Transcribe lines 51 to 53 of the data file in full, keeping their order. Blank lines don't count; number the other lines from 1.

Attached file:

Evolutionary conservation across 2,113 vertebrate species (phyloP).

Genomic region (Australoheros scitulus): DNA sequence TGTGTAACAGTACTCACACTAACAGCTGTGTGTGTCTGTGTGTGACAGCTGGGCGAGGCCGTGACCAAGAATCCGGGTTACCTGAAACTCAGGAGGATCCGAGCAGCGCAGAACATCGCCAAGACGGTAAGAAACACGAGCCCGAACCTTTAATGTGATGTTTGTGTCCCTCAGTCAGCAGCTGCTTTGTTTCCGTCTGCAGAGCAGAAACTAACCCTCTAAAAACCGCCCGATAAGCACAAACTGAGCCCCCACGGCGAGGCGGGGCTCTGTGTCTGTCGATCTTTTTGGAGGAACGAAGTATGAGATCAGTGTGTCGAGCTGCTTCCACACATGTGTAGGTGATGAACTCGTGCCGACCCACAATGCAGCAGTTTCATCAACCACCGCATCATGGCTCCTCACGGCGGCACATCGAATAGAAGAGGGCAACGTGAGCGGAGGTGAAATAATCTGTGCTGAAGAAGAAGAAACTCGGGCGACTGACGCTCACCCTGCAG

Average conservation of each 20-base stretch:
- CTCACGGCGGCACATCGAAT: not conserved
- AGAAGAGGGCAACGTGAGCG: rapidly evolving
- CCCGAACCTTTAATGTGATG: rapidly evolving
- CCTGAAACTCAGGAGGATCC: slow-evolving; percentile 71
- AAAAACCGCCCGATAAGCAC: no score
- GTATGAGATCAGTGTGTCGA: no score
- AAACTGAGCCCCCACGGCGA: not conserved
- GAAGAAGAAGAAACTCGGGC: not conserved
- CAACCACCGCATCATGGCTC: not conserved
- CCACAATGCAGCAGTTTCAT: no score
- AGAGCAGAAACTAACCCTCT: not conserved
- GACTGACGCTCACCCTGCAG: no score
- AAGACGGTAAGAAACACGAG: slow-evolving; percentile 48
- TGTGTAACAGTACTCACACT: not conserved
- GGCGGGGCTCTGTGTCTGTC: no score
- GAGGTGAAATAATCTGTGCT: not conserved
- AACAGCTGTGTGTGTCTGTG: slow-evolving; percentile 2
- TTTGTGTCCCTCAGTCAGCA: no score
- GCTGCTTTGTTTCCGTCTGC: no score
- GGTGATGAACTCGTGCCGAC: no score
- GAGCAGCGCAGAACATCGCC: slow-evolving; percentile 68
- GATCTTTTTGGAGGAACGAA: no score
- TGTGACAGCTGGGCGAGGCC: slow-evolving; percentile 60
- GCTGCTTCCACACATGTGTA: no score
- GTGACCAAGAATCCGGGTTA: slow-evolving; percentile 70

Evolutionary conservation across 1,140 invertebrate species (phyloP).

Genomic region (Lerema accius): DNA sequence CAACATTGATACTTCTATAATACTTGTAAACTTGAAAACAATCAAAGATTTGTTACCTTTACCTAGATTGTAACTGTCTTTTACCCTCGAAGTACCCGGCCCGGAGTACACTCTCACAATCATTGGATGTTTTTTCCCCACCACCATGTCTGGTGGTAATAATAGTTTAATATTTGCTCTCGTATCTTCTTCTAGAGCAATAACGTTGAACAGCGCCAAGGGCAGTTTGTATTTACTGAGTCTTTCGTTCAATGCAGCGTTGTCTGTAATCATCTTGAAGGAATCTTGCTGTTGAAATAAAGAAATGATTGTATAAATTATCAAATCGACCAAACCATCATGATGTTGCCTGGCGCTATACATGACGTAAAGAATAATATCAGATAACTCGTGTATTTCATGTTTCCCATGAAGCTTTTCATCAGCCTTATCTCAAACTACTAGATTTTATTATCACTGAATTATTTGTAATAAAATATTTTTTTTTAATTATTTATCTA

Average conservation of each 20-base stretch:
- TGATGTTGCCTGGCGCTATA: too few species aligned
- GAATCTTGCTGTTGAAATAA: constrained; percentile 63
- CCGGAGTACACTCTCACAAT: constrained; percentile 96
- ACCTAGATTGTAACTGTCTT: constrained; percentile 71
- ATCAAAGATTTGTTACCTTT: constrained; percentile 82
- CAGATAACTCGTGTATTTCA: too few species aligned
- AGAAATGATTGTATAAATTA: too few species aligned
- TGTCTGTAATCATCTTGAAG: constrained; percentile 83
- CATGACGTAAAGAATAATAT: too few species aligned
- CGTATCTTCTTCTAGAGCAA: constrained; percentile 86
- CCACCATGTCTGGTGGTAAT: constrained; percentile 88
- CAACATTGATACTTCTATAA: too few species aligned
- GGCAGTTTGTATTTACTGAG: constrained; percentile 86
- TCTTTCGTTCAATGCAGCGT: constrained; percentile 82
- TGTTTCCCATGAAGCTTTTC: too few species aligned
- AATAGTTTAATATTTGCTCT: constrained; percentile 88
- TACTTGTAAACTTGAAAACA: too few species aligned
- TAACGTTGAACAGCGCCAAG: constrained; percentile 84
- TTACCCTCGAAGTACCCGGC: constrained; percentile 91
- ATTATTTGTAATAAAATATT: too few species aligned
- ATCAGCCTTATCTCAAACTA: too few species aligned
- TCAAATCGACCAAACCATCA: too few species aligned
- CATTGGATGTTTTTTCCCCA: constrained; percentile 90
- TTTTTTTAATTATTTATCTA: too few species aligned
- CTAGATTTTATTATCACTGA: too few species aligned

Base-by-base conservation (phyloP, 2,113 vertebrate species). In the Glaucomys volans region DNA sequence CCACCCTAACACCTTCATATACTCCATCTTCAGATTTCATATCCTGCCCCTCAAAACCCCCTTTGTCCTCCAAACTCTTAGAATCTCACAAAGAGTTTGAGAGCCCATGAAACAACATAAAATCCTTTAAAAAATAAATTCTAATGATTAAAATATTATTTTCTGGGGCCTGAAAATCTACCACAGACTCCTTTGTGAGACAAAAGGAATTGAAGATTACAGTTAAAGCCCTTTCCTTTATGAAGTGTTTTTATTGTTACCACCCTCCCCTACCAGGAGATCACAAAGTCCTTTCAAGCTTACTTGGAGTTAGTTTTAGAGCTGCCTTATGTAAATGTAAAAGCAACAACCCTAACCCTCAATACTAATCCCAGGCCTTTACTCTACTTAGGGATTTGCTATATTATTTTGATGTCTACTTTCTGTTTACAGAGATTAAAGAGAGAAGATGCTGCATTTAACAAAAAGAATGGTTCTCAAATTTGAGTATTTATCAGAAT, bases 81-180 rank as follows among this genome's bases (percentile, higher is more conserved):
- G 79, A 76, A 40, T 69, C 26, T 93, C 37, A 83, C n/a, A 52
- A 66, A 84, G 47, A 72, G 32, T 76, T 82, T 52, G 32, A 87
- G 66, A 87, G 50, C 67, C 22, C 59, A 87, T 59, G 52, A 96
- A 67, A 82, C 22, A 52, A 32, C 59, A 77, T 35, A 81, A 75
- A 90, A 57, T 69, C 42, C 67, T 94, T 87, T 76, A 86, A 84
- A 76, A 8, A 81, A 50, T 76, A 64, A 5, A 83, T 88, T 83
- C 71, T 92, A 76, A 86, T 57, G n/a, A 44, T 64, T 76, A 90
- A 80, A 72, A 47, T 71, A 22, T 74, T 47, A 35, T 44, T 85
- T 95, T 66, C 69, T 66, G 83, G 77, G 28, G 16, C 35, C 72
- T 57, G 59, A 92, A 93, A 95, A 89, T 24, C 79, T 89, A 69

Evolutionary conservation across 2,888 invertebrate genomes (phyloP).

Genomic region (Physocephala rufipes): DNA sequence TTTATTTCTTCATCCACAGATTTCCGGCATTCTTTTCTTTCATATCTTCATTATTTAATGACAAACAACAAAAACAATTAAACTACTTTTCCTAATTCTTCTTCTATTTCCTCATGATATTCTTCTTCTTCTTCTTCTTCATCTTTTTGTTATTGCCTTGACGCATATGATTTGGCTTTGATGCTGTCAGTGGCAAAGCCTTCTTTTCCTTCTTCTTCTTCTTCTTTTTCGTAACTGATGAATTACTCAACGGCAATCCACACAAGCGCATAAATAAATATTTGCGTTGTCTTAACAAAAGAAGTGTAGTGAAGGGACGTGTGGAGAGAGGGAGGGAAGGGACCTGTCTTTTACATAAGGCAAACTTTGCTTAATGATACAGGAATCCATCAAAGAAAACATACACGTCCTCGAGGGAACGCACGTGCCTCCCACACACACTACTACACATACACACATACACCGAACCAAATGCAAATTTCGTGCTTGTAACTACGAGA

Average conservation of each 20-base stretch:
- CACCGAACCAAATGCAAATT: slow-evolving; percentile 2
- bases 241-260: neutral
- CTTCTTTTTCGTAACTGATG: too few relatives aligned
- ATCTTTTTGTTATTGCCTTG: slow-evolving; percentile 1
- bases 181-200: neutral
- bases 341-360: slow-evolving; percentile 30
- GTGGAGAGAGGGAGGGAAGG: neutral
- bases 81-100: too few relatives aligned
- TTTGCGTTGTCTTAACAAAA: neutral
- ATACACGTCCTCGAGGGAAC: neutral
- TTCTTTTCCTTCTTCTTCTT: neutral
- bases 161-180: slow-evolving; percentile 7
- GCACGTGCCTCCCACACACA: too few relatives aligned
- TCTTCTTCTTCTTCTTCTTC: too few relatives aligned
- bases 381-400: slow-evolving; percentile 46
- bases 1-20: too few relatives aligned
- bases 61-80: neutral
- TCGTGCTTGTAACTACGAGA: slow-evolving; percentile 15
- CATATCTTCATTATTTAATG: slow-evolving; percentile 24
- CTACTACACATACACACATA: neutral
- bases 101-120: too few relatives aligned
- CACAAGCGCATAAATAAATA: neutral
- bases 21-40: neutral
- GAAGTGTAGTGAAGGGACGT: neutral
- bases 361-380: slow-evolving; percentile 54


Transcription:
- ATTATTTGTAATAAAATATT: too few species aligned
- ATCAGCCTTATCTCAAACTA: too few species aligned
- TCAAATCGACCAAACCATCA: too few species aligned